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  • DIYEyal - Tuesday, May 06, 2014 - link

    I bought an Acer c720 (16GB) for $150 refurbished and upgraded the M.2 storage with a 128GB SSD. While I wish it had a super key, and more than 2GB of RAM, I must say that I'm happy with it. especially after installing Debian. Reply
  • icrf - Tuesday, May 06, 2014 - link

    Terminology question: "16 GB internal memory" sounds like RAM when it's more likely referencing storage. I know I've seen that reference other places, too. Is that common and I should just get used to it? Reply
  • dstarr3 - Tuesday, May 06, 2014 - link

    Yes, "16GB internal memory" refers to the storage space. Chromebooks are dependent on cloud storage and streaming content as opposed to storing content on the device itself. The RAM will usually be 2-4GB. Reply
  • coder543 - Wednesday, May 07, 2014 - link

    they aren't that significantly more dependant on streaming and cloud than any other computer. They have HTML5 offline support, they have packaged apps, NaCL, and other technologies that allow you to be productive without an internet connection.

    Let's be real though, how often are you productive on any computer without an internet connection? It's just as possible to be productive on a Chromebook without internet access, but in what real world situation would you do that? If you really wanted some kind of offline functionality that Chrome OS couldn't offer you (hypothetically) then you could always set up a Linux chroot using Crouton that would provide a full Linux desktop that you can hot-switch over to without even rebooting.
    Reply
  • savagemike - Tuesday, May 06, 2014 - link

    The 16GB is standard. The entire idea of a Chromebook is to function as a thin client. There is growing off-line utility depending on specific apps. But the general paradigm is constant or near-constant connection to the net - which is actually pretty accurate for most people in a lot of places today. The low storage on board is a mind-shift for many people. However it's really integral to the thin client idea.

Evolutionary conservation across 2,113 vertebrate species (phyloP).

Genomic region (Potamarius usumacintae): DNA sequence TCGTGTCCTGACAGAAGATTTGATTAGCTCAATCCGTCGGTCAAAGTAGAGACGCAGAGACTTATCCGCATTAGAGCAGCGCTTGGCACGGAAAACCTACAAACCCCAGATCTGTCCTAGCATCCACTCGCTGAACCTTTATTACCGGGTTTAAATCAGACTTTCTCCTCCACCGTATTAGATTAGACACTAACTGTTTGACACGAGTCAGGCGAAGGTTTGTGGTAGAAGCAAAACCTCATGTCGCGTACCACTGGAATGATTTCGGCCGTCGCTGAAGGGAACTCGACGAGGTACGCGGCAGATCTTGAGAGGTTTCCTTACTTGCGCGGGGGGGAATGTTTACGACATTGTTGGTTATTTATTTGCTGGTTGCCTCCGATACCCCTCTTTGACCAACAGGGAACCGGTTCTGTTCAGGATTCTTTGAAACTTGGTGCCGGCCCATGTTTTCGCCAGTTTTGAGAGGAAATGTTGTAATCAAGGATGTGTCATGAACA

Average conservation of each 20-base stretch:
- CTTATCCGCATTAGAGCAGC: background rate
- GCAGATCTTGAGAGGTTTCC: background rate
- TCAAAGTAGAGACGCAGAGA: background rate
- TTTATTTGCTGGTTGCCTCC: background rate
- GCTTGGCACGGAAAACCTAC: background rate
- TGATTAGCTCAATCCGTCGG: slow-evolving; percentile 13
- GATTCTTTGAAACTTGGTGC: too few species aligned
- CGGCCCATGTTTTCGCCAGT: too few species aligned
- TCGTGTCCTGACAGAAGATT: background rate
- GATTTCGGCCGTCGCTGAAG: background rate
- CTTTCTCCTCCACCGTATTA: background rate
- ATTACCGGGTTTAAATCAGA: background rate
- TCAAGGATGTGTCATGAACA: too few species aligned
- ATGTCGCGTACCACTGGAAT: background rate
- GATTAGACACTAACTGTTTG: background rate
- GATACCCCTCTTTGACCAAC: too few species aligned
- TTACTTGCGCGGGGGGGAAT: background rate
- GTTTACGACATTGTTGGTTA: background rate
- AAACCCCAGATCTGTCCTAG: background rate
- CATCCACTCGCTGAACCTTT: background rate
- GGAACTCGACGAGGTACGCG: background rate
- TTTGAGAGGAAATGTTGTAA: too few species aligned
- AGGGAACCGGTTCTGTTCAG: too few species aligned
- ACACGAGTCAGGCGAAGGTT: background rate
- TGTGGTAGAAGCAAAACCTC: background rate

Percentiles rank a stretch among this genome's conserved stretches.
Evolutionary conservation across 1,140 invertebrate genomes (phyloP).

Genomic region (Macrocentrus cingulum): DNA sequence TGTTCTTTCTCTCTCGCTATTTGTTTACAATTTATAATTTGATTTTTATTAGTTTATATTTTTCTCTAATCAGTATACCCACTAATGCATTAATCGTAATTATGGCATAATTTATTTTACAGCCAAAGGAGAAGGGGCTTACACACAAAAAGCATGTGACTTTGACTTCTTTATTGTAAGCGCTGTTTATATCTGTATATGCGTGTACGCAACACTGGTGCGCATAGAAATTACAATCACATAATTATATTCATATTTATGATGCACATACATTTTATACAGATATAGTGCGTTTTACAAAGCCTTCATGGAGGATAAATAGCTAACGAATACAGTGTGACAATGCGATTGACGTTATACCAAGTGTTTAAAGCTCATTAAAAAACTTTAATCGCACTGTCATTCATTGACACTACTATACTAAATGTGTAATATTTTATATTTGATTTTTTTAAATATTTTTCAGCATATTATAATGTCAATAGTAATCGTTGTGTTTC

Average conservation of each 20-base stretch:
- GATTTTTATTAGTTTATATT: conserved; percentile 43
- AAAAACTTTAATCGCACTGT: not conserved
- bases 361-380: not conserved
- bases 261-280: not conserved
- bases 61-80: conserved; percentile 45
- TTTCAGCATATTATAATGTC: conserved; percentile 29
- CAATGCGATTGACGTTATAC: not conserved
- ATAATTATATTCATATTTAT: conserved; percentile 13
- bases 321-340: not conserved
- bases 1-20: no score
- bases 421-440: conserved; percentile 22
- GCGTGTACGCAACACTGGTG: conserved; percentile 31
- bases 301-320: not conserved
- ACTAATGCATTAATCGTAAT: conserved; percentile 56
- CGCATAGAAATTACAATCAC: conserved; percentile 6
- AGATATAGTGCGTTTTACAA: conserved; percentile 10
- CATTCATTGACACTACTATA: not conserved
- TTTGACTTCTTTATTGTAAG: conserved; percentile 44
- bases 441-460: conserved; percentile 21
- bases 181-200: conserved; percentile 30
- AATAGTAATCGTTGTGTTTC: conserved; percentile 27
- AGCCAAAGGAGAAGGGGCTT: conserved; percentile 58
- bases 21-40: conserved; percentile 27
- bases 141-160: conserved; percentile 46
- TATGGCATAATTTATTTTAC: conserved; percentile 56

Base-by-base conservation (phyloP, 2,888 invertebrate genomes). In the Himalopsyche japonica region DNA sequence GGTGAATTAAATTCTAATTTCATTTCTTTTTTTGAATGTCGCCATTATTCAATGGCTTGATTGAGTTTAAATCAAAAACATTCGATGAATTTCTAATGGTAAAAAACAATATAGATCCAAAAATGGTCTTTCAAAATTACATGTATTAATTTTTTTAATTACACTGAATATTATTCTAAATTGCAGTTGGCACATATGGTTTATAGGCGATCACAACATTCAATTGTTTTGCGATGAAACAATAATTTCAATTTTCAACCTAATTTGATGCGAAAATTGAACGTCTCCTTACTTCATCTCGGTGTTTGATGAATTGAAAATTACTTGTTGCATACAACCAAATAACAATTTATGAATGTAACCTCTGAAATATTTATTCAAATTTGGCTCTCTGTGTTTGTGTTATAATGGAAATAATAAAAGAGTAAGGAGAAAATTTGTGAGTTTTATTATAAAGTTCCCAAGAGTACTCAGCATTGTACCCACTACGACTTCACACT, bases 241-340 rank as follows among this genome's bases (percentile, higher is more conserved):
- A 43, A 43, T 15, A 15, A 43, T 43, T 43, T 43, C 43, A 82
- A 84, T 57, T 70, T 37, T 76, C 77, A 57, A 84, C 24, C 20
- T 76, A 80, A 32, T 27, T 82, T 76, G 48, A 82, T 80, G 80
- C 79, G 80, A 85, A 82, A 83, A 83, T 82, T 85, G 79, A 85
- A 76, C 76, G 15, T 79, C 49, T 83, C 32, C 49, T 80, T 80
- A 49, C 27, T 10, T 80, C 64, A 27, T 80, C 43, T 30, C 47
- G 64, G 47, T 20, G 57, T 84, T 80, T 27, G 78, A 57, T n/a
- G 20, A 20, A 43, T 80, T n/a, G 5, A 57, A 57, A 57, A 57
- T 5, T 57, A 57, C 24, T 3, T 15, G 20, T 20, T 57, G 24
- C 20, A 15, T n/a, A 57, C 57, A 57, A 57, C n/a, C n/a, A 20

Of course a lot of people do upgrade that and use the hardware more traditionally with fuller Linux distros meshed into or in place of ChromeOS. Not all Chromebooks have upgradeable SSDs though. I suspect in the future it will move more and more in that direction. No info yet on whether the SSD in these new Lenovo or Asus units is upgradeable.
    Reply
  • extide - Tuesday, May 06, 2014 - link

    As it is an eMMC device, I highly doubt it is upgradeable, and it is probably soldered on. Reply
  • coder543 - Tuesday, May 06, 2014 - link

    No, you're completely right. Memory is not the right word for that... much as Apple has tried to make 'memory' and 'storage' interchangeable with their iPhone marketing. Reply
  • Krysto - Tuesday, May 06, 2014 - link

    Disappointing it's yet another 1366x768 Celeron Chromebook. Was hoping for more ARM-based 1080p ones (since ARM costs less, they can afford a better panel for the same retail price). Reply
  • A5 - Tuesday, May 06, 2014 - link

    Dunno if I'd want an ARM chip rendering desktop pages at 1080p, though. Reply
  • solipsism - Tuesday, May 06, 2014 - link

    Tablet GPUs are well beyond 1080p and do just fine. Reply
  • DIYEyal - Tuesday, May 06, 2014 - link

    What about running non arm friendly software on linux? I think a celeron is a good choice. And I'd rather a 900x1440 display to keep price competitive.. Reply
  • redmatt - Friday, May 09, 2014 - link

    Appart from professional software that will not run on 2GB RAM, I don't know many non-ARM friendly Linux software... Reply
  • FwFred - Tuesday, May 06, 2014 - link

    What ARM arch SoC is going to be a better match for a Chromebook than Haswell? Reply
  • SandraTJamerson - Tuesday, May 06, 2014 - link

    Chromebooks are dependent on cloud storage and streaming content as opposed to storing content on the device itself. The RAM will usually be 2-4GB. http://sn.im/28vu0w3 Reply
  • Ortanon - Tuesday, May 06, 2014 - link

    I'll never grasp the concept of a Chromebook that costs more than $200. It baffles me. Reply
  • Hrel - Tuesday, May 06, 2014 - link

    If they'd release one of these with a 1080p screen for $100 more I'd probably buy that. There's just not enough screen real estate at that resolution, especially at <12". Another example of a 4" phone having a 1080p screen but we somehow can't get that as a standard in laptops. Reply
  • vision33r - Wednesday, May 07, 2014 - link

    If you follow the Chromebook pixel which has a 3:2 screen ratio. How can they expect people to use these for browsing, reading, and thinclient work with a 16:9 low res crap?

    1080p is still not very good for reading and surfing.
    Reply

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